George William, The 9th Earl of Coventry, 1838 - 1930.
Conservation Preservation Education
A brief history of Croome
The 6th Earl of Coventry was responsible for the transformation of Croome Court and it was in 1751 that he employed ‘Capability Brown’ and Robert Adam to make the changes to both the surrounding parkland and house as it can be seen today. The parkland had been an unpromising marshland prior to Brown’s intervention. The draining of the parkland was such a success that the 6th Earl commented on Brown's miraculous achievements and said of him,”Who by the powers of his indomitable and creative genius formed this garden out of a morass’.
The original church was demolished and the Gothick Church of St Mary Magdalene with its Robert Adam interiors was built on the eastern ridge to create a magnificent vista. Over the years the many follies The Temple Greenhouse, Pirton Castle, Dunstall Castle, the Paramount Tower, the Rotunda, the Park Seat, The London Arch amongst others, as well as complete landscaping of the parkland, the complicated drainage system which also included a man-made river and lakes and a total transformation of Croome Court inside and out was undertaken.
The formation of the Croome Estate trust
Under the stewardship of the 9th Earl(1838-1930) a trust was formed initially in 1887, and it was reformed in 1921 into the Croome Estate Trust, that is still in existence today.
During the 1939 – 45 war the house was requisitioned by the Ministry of Works. The tenth Earl Coventry was a Lieutenant in Worcestershire Regiment, which was part of the original expeditionary force sent to France in September 1939. His regiment was subsequently evacuated during the retreat from Dunkirk; George William was killed in action on 27 May 1940 at La Bassée, during the battle of Dunkirk which preceded it and is buried in the communal cemetery at Givenchy-lès-la-Bassée.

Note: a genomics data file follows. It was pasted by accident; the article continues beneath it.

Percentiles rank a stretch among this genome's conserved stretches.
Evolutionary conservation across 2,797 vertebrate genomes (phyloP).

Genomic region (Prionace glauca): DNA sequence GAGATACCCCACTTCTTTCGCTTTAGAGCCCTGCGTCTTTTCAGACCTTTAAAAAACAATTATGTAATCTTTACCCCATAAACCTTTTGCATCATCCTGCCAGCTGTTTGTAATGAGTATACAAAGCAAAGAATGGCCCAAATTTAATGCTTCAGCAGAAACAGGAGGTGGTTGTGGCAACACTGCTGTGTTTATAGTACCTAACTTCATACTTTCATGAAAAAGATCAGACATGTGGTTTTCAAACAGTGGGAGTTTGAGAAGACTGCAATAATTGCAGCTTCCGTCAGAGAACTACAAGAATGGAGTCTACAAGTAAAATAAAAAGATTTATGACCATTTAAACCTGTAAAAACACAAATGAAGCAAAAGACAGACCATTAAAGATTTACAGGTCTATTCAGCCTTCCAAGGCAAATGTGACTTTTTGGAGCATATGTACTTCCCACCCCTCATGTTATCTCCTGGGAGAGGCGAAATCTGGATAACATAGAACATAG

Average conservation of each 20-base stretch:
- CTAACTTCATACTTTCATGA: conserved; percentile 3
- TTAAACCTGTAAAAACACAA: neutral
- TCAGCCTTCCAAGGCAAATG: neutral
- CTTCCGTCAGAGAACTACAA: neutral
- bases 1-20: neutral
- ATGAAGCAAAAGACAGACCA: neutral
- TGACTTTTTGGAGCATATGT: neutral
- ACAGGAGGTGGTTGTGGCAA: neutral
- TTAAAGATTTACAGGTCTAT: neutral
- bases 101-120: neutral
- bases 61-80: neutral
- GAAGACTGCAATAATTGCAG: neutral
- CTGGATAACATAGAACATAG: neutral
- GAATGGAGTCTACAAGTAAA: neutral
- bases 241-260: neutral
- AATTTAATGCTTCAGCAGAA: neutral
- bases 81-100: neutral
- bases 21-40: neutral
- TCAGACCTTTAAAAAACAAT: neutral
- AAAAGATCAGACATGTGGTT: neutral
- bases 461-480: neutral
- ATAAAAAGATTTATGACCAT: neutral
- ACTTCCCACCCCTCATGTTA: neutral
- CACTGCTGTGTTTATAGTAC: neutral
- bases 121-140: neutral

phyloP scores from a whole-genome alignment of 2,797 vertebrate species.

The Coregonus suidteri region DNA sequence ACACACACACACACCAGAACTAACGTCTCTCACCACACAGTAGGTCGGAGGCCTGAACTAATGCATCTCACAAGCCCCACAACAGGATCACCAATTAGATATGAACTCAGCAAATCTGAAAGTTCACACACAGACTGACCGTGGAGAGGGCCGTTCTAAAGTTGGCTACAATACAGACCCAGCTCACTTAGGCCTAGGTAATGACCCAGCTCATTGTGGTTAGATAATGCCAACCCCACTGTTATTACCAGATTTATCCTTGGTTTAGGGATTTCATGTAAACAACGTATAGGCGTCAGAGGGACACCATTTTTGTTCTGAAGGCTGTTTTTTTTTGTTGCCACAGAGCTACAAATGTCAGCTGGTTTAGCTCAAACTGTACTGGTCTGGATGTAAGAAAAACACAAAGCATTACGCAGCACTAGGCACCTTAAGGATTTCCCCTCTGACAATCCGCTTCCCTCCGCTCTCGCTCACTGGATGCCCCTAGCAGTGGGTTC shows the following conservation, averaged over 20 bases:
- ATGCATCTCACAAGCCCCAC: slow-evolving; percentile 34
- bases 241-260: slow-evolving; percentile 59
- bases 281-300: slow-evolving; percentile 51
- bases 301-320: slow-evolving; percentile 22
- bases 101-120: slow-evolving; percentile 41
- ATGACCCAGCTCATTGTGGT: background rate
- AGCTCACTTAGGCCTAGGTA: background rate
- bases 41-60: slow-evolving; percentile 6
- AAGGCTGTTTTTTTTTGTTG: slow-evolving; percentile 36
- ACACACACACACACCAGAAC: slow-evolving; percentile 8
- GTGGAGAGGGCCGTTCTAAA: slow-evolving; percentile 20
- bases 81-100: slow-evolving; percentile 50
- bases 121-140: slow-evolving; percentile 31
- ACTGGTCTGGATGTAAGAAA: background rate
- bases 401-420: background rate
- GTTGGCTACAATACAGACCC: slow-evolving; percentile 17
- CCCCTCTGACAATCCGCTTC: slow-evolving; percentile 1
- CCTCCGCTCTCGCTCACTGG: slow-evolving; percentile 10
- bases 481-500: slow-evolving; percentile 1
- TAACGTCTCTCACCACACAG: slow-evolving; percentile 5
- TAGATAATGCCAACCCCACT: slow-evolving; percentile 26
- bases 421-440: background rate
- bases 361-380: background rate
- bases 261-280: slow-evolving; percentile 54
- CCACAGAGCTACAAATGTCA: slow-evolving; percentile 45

Post war to present
In 1948 the Coventry family relinquished Croome court. It was sold to the Catholic Diocese of Birmingham who then sold it to Hare Krishna in 1975. It subsequently became a Country Club in around 1980, before being sold to a succession of developers finishing off with Laurence Bilton who sold it to Croome Heritage Trust in 2007.
A majority of the park, some 670 acres, was purchased by NT from Sun Alliance in 1996. Sun Alliance had purchased the central block of Croome Estate from the 11th Earl in 1981. The 3 follies Panorama, Pirton Tower & Dunstall Castle remained as part of the Croome Estate, formerly owned by Sun Alliance and then purchased by St Monica Trust, until they were transferred to the National Trust in 2009. The Rotunda is in Croome Heritage Trust’s ownership and is inclusive of the 999 year National Trust lease of Croome Court, as are the London Gates.
The stable block at Croome Court was developed by Laurence Bilton and was sold off privately between the years of 1998 and 2007. The church is under the care of the Churches Conservation Trust. Two thirds of the walled garden was sold to the Cronin family along with the gardener's cottage. This has been lovingly restored by the custodians and continues to reveal more of its past.
The Croome Heritage Trust will continue the work of the Croome Estate Trust in the years to come. When the Croome Estate Trust expires in 2024, the Croome Heritage Trust will continue to look after the the interests of the future Earls and their heritage. It will continue to be a conduit of Coventry family history, and will continue its stewardship of Croome Court and the Coventry family heirlooms. It will endeavour to educate all on this most spectacular example of eighteenth century ingenuity whilst following in the footsteps of the 9th Earl's vision.